Quick thought: Amateur Radio and education?

I was speaking on IRC at the ham radio channel on freenode. I was asking about how to bring in more youth to the hobby until the discussion changed into that of volcanoes and geography.

I was thinking, if people are interested in amateur radio, especially in how radio waves propagate and all that, wouldn’t people self-educate themselves on geography, physics and math?

Just a quick thought… 😛
Comments on this? Write them below!

Thanks for reading!

Amateur Radio and its value

All you amateur operators out there, what does your hobby of amateur radio mean to you? Just a hobby involving telecommunications? Or so much more than that?

In the amateur radio handbook published by the IDA of Singapore, it is stated that:
“The Amateur Service is a radio-communication service for the purpose of self-
training, inter-communication and technical investigations carried out by
amateurs, that is, by duly authorized persons interested in radio technique solely
with a personal aim and without pecuniary (monetary) interest.”

People may say: “Oh c’mon, you old amateur radio operators! Who needs radio to communicate when I can just pick up my phone (also a radio!) and call people, even when they are overseas? Give up! Your precious hobby is dying, and so are you!”
To people who say this, look: What happens if a disaster, natural or man-made were to take out all of the cell-towers and the Internet Service Providers? How is your smart phone or laptop going to call anyone or access the ‘net now?

When I was a nine year old child, whenever I went to my uncle’s place, I’d notice a copper pole of some sort connected to huge looking equipment, sticking out my uncle’s window. I asked my dad about it, and he told me this: “With that equipment, even if the whole Internet were to go down, your uncle could pick the microphone and say ‘hello’ to the other side of the world.” I had unwittingly stumbled on amateur radio, without realizing it until now.

Thinking about it, what my dad had said then still holds true. In a major disaster, amateur radio operators can set-up a few dipole antennas, tune it, and voila! Regional communications could be easily set-up within hours of the on-set of a disaster.

You may then say: “I guess its true if you live in a disaster prone area, but in Singapore, we ain’t going to face any natural disaster for at least a few million years, when the tectonic plates shift! As I said, just give up!”

Wait a minute! Did you know that when flight MH370 was found missing, radio amateurs were helping out to try to find any trace of the plane? Yes, the plane is still not found, but, it shows that no-matter what happens, most radio amateurs are ready to help and serve the community!

“Yeah” you say, “But what about in non-emergency situations? Is amateur radio of ANY use at all?”

Read the definition of the amateur service that I posted above. It is stated that: “
technical investigations carried out by amateurs, that is, by duly authorized persons interested in radio technique”.

Did you realize that in order to become an amateur radio operator, you need to be licensed?
And to get a license entails taking an exam, which is about radio communication and electronics? Do you see where I am going here? Many of the amateur radio operators I have met at SARTS are actually involved in electronics engineering. So, for those operators who started getting involved in the hobby when they are young, what are the odds that they grow up to work in electronics engineering, which in turn, create the laptops and phones you talk about now?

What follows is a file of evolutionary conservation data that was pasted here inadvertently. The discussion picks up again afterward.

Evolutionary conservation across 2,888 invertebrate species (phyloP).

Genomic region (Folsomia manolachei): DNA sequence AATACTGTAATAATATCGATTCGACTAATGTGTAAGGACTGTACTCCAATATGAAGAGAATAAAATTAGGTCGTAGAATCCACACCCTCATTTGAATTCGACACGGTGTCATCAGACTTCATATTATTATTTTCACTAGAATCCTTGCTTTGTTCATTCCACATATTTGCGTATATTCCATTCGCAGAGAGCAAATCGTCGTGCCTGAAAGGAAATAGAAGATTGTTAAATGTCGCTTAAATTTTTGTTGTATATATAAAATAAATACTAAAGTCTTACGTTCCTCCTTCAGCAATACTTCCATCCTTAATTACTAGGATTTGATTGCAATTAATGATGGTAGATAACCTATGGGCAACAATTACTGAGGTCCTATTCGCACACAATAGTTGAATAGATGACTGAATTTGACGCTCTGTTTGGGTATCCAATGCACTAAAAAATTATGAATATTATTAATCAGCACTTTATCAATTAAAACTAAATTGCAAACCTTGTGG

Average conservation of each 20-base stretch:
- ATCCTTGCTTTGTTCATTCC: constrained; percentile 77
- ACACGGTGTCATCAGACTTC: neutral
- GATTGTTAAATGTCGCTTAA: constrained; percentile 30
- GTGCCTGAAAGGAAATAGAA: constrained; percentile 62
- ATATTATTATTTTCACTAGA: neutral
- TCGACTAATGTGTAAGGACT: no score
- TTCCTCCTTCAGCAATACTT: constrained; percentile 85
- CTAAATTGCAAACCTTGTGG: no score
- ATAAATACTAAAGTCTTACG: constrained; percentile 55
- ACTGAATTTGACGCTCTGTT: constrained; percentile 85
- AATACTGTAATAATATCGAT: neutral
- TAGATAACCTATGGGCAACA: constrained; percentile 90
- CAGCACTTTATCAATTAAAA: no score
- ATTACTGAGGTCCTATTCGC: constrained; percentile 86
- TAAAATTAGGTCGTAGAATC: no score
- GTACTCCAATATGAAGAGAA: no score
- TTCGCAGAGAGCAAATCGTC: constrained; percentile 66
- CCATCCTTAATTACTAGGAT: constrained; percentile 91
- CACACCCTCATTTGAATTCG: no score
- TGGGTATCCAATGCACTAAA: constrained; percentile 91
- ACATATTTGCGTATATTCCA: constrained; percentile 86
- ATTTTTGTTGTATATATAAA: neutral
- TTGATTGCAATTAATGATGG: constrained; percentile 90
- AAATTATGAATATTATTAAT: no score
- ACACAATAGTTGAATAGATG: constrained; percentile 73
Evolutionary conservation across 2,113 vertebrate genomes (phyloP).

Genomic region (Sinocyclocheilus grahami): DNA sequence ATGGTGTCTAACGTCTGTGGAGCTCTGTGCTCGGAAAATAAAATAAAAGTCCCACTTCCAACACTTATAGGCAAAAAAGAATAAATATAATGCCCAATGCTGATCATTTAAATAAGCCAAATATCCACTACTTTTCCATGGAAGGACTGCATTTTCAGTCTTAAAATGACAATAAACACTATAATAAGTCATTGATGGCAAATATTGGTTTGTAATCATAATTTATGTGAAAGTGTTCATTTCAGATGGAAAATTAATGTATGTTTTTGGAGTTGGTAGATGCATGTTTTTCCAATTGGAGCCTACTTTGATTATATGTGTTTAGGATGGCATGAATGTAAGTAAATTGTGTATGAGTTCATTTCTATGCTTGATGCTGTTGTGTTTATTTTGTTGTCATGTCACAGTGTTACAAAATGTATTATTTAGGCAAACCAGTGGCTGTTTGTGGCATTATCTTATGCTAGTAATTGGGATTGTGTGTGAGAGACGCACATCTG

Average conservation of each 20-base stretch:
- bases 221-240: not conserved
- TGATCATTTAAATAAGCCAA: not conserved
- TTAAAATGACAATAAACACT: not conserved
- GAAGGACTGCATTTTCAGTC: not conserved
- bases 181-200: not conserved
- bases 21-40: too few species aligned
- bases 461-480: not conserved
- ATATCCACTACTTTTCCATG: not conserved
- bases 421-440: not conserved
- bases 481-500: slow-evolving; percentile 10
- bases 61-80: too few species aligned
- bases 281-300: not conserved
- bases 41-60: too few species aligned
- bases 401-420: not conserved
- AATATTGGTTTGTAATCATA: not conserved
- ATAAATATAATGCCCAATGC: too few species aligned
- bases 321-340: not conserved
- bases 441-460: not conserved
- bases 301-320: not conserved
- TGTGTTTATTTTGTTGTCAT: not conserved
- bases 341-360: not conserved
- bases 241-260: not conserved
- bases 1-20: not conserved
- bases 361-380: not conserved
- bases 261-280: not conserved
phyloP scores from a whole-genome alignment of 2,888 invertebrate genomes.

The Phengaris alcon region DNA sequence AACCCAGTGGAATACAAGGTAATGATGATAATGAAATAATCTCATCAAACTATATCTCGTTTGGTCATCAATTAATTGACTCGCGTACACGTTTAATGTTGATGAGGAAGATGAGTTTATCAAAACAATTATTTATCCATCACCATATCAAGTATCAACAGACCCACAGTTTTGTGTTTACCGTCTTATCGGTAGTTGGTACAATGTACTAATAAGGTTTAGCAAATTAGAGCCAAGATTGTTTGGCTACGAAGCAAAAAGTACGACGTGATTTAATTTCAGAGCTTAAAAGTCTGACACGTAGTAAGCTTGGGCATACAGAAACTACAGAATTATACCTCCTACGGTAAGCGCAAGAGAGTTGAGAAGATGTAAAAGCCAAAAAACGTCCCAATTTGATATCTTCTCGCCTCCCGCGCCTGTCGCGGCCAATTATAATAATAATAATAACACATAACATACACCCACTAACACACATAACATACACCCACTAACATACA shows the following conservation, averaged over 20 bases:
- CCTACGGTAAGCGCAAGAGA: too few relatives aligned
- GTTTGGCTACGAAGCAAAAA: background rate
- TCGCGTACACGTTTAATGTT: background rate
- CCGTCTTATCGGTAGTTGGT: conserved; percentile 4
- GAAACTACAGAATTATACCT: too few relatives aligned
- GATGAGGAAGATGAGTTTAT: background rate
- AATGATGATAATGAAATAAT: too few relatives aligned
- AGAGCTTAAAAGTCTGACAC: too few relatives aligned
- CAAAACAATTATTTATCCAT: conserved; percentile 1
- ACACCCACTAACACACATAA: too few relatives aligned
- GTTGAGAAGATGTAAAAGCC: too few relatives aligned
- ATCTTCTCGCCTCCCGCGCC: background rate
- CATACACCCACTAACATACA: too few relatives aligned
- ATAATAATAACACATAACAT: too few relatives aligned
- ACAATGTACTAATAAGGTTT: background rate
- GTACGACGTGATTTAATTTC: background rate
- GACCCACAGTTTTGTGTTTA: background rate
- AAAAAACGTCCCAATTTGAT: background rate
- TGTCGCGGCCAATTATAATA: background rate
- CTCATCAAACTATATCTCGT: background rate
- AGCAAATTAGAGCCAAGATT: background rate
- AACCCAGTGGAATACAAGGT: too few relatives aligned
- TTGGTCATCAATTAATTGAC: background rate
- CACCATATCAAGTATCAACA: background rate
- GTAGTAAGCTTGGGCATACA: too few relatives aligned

As for the amateurs reading this, we as amateur radio operators must pull ourselves together. We must learn to accept and embrace new technology and work on it, not say that radio is radio and computers are computers, and treat them as if they had nothing to do with each other. We must learn to work with new technologies, so as to be able to experiment further, and create new technologies that benefit people, including those outside the field.

Thanks for reading my article! ^.^

Transmitting morse code for the first time

Hi, has anyone seen this before, especially the youth out there?

 

 

 

If you said ‘telegraph key’, then you are right. I was on the radio last night transmitting Morse code. Before you say: “Wait! Isn’t that outdated?!? Who in the world uses this anymore?”, I guarantee you, people still use Morse code, at least radio amateurs anyway. And hey, on a noisy channel, what can you hear best from a fading station? A voice call? Or the tones from a station transmitting in Morse code?

A month before I took the Radio Amateur Exam here in Singapore, I read up the Amateur Handbook posted by IDA, the governing authority here. It was stated that new licensees may be restricted to transmit using only Morse code for the first year of getting their license.

So I thought, “Okay, why not learn the code?”. And I went on to do just that. I spent a few weeks, learning the code on and off (no pun intended!), using whatever spare time I had on the way from school, back, and so on. I did not just learn the code. I was hooked to it!

Each character, be it a letter of the alphabet, a number, or punctuation, had a specific rhythm to it. Using a song that I found titled ‘The Rhythm Of The Code”, which you could find on Youtube, I learned the code for all of the alphabets and numbers, but not punctuation, yet.

So, I got an old military telegraph key from Mr Yong Fu at NUS. After cutting and soldering up a new wire to go with his Yaesu FT-897, I decided to go on air and transmit messages using Morse code. I turned on the radio, tuned to an unused channel, listened a little and transmitted QRL, which meant: ‘Is the frequency in use?’.